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 A buddy of mine, I’ve learned, dips pizza in ranch dressing.

She also pours it on her hamburgers and her steaks. I assume she occasionally drenches lettuce with it as well.

I bring this observation up — not simply to tease her about never actually having tasted meat — because it’s not the first odd way of doing things I’ve happened across.

I was web-surfing one evening and found a photo of some wiring an allegedly handyperson had done, substituting a repurposed coffee can for a junction box. While I admire the frugality of such an installation … well … don’t try this at home.

It was right up there with some plumbing repairs (possibly by the same creative genius) that involved a salvaged auto radiator hose bent into a trap under a kitchen sink.

Really, gang, how much does a PVC trap cost? Or a junction box, now that I think of it? A couple of bucks for both?

In my own various homes I’ve come across:

1. Wadded newspaper, fiberglass insulation and steel wool stuffed into walls as backing for plaster repairs.

2. A wooden spool substituting for the knob on a kitchen cabinet.

3. An 18-inch buzz saw blade used as the floor in a backyard incinerator. (I sold it to a knife-maker for $20, and he was head-over-heels to get it. Saw blades are made from really good steel.)

4. The glass of a combination storm window painted white to disguise the fact that the window sash had been removed and the opening drywalled over on the inside of the house. Actually, that was done to five windows.

5. All manner of things used as shims: paint sticks, folded cardboard, playing cards and, in one strange arrangement, 16d nails.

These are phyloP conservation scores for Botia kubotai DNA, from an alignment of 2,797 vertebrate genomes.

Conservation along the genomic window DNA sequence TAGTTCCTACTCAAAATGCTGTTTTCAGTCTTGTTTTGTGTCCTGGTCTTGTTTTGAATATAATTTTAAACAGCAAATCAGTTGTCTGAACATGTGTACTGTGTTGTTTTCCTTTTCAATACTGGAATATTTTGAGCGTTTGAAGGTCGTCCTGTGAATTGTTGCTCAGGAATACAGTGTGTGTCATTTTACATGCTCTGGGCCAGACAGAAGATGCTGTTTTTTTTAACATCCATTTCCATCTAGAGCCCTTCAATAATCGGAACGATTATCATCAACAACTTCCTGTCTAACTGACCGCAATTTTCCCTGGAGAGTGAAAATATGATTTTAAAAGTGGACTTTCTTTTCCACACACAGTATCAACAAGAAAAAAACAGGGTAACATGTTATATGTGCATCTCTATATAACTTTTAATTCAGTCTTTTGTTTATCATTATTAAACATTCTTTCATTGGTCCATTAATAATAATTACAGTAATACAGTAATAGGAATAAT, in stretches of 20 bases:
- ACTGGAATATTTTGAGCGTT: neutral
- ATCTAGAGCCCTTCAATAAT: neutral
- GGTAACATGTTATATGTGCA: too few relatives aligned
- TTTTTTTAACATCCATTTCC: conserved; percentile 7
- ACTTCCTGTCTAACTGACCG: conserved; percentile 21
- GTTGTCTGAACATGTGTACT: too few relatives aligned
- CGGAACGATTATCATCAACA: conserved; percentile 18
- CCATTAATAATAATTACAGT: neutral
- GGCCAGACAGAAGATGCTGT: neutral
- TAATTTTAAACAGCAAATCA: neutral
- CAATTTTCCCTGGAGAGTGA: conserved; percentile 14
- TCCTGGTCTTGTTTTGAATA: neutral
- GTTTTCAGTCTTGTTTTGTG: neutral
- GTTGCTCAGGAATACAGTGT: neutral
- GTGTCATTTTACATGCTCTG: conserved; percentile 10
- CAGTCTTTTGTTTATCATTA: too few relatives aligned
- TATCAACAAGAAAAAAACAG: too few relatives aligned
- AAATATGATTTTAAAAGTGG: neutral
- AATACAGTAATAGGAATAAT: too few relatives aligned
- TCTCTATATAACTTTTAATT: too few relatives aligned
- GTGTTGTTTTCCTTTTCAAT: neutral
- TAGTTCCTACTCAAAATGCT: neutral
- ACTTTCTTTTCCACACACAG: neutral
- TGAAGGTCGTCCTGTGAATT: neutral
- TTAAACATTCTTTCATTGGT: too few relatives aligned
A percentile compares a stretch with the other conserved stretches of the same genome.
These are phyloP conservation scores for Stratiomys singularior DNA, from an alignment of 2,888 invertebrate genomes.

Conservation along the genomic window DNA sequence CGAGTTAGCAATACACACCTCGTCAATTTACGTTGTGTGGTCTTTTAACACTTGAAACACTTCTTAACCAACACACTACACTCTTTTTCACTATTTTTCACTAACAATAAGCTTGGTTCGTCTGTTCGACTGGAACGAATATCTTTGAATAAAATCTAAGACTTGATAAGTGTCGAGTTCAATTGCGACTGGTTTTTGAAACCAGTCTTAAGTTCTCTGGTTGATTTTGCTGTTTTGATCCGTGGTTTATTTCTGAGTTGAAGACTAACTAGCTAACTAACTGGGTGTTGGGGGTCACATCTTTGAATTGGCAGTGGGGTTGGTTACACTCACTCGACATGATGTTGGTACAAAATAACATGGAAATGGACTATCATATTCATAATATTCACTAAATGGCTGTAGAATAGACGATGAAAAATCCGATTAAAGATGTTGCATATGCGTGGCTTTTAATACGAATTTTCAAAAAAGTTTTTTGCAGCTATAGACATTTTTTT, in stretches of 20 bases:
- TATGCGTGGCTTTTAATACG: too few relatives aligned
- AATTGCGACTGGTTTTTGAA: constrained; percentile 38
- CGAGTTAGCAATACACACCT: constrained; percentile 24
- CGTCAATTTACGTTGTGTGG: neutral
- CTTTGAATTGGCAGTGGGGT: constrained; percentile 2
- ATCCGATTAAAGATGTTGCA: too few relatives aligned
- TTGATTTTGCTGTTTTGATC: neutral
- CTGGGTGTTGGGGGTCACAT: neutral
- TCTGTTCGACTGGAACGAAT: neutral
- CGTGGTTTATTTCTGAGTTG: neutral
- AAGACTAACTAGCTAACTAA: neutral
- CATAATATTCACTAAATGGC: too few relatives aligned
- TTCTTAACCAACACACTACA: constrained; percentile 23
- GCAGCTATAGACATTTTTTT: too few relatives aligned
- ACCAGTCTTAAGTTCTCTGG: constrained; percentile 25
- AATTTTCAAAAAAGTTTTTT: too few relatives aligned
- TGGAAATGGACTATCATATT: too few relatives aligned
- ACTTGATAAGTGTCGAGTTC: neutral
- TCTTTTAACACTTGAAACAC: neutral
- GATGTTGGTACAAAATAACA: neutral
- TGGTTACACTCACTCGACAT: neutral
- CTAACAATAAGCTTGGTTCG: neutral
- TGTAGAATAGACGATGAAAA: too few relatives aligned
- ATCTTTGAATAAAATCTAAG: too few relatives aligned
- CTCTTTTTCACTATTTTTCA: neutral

In defense of my handy brethren, I’ll admit I’ve done a few, um, inventive things myself with odd substitutes when the real thing was inconvenient, more expensive or simply unavailable.

Twice, for example, I’ve built walls out of the broken chunks of old concrete sidewalks. It looks a little bit like stone — if you squint (and stand far enough away) — and works just fine for a dry-laid retaining wall as long as you don’t go too high.

It’s also a great way to get rid of broken concrete.

I’ve also turned old soup cans into clips that held Christmas lights to the front porch (Hey, I did paint them!), and I once used stacked milk crates for scaffolding.

But only that once.

Way too shakey.

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I’ve been known to drive nails with the handle of a pipe wrench when a hammer was too many steps away and have repurposed nickels as washers.

I have never, however, dipped my pizza in ranch dressing. I think pepperoni tastes just fine as it is.

A reader’s question.

We live in an area that has deer frequenting our backyards and eating the flowers and shrubs. I like having birds in the backyard but am afraid to put out birdseed in feeders for fear of attracting more deer. What is your suggestion?

— Pam

I’ve never had a deer problem myself, but I think the best defense is a dog … or a tall fence (like maybe 8 feet — they jump).

My best suggestions is a disgusting product called Liquid Fence. It’s a terrible concoction involving garlic and rotten eggs, and when you spray it (I use it to ward off the bunnies), it’s best to breathe through your mouth.

Happily, the stench (to human noses at least) lasts only a few hours, but it clings to plants for weeks. Perhaps long enough for deer to find another salad bar.

(Send your questions to: HouseWorks, P.O. Box 81609, Lincoln, NE 68501, or email:

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